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Searching here I found that this question was already asked, but I think my situation is worse!-(

I'm a total novice with Internet repositories development. A book I'm reading contains an interesting sample project - a social network in ASP.Net. The author put the code as a CodePlex project. I tried to "get" the version through VisualSVN (subversion) but failed. So what I did was download the code as a zip file (i.e. disconnected from the project's repository), created my own local repository, and started modifying the code.

Now the CodePlex's respository started becoming active. What I'd like to do is to continously get the changes from the CodePlex repository to my local one, and occasionally commit some of my changes back to the CodePlex repository.

Is it doable?

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4 Answers 4

up vote 1 down vote accepted

What I actually did, at least for now and as long as the traffic for the CodePlex project is low:

I downloaded the current CodePlex 22875 release (as a zip). Luckily, before I started playing with the project, I'd saved the original 16202 zip file locally on my computer (but I think I could also have gotten it from CodePlex).

Now I have two folders on my computer: 22875 and 16202. What I did was use Total Commander to compare the two trees and find out which files were modified. And I manually integrated the few changes into my code.

I think Beyond Compare would have been even better with the integration, but I'm not yet familiar with it so I stuck with TC.

To go the other direction I think I'd have to check out the current CodePlex trunk, integrate my changes manually, and commit the changes.

What can I say - it sucks. But my volume of changes is such that a local repository makes much more sense than working with the CodePlex one. And as CodePlex uses SVN, I enjoy working locally with SVN, I've just shelled $49 for VisualSVN, and I'm afraid of the git Unix hacker :-)

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Not with basic SVN, as it considers each respository separate and does not allow merging across repos. Then you'd have to merge manually. This is probably a pain.

Note: I missed your first line in the question.. doh.. I'd already written all of this.. bah.. hope it helps slightly anyway.. :)

As you see in the other questions, there is a new thing called DVCS (distributed version control systems) that allow several repos to exist and allows for pushing/pulling commits back and forth. There are a few popular versions, Git, Mercurial and Bazaar.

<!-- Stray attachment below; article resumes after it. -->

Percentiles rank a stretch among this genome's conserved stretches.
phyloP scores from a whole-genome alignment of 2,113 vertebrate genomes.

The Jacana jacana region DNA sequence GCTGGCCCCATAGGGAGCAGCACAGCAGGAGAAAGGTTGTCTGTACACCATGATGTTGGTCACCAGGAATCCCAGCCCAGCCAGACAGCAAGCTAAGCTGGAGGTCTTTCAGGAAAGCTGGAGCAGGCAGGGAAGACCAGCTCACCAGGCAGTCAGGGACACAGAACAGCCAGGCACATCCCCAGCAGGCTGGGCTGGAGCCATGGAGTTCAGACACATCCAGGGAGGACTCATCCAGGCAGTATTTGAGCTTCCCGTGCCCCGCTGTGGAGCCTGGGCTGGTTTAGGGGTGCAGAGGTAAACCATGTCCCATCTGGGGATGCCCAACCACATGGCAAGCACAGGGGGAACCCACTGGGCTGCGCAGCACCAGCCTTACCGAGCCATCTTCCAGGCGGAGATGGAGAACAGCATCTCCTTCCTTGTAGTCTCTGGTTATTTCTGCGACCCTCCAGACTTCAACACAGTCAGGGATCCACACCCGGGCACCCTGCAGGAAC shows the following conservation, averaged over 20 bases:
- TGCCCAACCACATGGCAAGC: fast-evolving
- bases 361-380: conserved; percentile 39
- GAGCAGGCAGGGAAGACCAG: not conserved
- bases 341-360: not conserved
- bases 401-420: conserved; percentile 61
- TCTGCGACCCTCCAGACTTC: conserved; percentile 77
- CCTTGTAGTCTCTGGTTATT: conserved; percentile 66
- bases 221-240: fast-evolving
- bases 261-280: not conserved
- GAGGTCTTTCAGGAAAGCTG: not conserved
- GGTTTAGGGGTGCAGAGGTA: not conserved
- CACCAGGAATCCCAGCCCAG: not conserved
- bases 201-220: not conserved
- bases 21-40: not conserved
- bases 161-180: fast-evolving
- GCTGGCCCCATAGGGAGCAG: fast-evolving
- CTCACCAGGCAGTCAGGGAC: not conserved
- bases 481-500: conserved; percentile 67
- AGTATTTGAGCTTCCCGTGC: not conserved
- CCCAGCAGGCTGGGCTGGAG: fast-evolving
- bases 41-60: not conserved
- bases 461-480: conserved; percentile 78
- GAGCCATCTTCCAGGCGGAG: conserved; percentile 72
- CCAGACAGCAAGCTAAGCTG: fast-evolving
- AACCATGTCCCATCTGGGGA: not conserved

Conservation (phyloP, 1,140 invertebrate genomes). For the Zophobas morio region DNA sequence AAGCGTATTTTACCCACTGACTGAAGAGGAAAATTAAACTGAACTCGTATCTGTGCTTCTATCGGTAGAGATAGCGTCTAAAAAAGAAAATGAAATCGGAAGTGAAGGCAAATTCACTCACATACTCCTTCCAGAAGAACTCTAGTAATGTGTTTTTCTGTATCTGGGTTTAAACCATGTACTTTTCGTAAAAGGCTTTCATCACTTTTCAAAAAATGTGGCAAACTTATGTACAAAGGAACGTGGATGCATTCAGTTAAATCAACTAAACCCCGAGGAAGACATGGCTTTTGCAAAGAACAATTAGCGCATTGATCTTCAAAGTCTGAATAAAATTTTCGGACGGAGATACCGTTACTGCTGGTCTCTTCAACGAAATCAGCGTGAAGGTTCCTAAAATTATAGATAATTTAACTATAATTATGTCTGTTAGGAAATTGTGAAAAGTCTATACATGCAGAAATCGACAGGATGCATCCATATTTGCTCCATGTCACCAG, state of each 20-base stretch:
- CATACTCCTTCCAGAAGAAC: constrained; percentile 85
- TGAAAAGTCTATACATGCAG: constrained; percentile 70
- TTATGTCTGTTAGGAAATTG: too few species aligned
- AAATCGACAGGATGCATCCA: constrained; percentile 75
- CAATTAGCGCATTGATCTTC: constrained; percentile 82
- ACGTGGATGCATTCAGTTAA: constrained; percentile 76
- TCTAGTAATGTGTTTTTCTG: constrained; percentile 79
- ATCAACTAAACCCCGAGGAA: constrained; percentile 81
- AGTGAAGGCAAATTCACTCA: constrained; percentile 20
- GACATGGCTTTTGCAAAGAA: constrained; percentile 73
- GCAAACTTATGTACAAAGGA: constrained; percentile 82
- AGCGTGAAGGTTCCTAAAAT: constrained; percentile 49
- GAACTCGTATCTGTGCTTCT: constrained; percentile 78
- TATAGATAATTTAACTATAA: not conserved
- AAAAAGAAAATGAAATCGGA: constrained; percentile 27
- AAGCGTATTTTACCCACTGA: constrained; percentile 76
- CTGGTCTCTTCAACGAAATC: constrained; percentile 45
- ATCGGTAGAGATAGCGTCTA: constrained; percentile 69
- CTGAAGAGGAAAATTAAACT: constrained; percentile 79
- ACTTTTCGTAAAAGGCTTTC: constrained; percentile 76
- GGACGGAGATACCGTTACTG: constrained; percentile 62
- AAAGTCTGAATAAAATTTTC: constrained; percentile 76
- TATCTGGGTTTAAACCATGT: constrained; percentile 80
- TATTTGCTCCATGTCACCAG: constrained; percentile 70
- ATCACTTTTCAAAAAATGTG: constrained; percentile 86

Git is a bit difficult to use, IMO, but it supports bridging to svn-repositories pretty well.

There are a few new things to learn when moving to a distributed form, since the datamodel by defintion is more complex. I don't know if it is for you, but it does support what you're asking.

To apply this, you would use your own local Git repo, import different svn repos as local branches in that repo. Then merge changes from these branches into your main development branch, change and commit stuff there (locally) and finally merge your changes to either or both of the svn-branches, then push the svn-branches in Git to the svn-repositories as new commits.

However, Git is made by and for Linux kernel hackers. Be warned. :)

Mercurial is a bit more user friendly, but it's svn-support is, from what I've heard, not as good. Haven't tried it myself though.

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"Git is made by and for Linux kernel hackers" - Now that's a stern warning :-), I did find, however, a git for Windows which I may explore. Thanks. –  Avi Jun 25 '09 at 20:25
Yeah, it's available for Windows, and getting better. I use it for some work, and it's ok for simple things, but I still find it to be a very big and scary toolbox. :) –  Macke Jun 27 '09 at 0:06

As mentioned before, across repositories won't work.

Back to the initial problem, have you tried a checkout from the original repository with svn command line?

From the directory you want to have the working copy: svn checkout svn://codeplex_repository

Then copy your modifications and synchronize as usual with svn using update/commit.

If not familiar with svn command line, download TortoiseSVN, is free and does the job.

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Thanks for answering! I'm using visualSVN (including TortoiseSVN). I think I can check out from the Internet repository with no problem. However, how do I see my changes? And how do I merge them into the local copy of the CodePlex repository, so I can commit them? –  Avi Jun 25 '09 at 8:18

you can look of the solution described here ... i am looking in implementing a same strategy, and after reading left and right i am leaning to use SVK. Heres an example of synk using svk.

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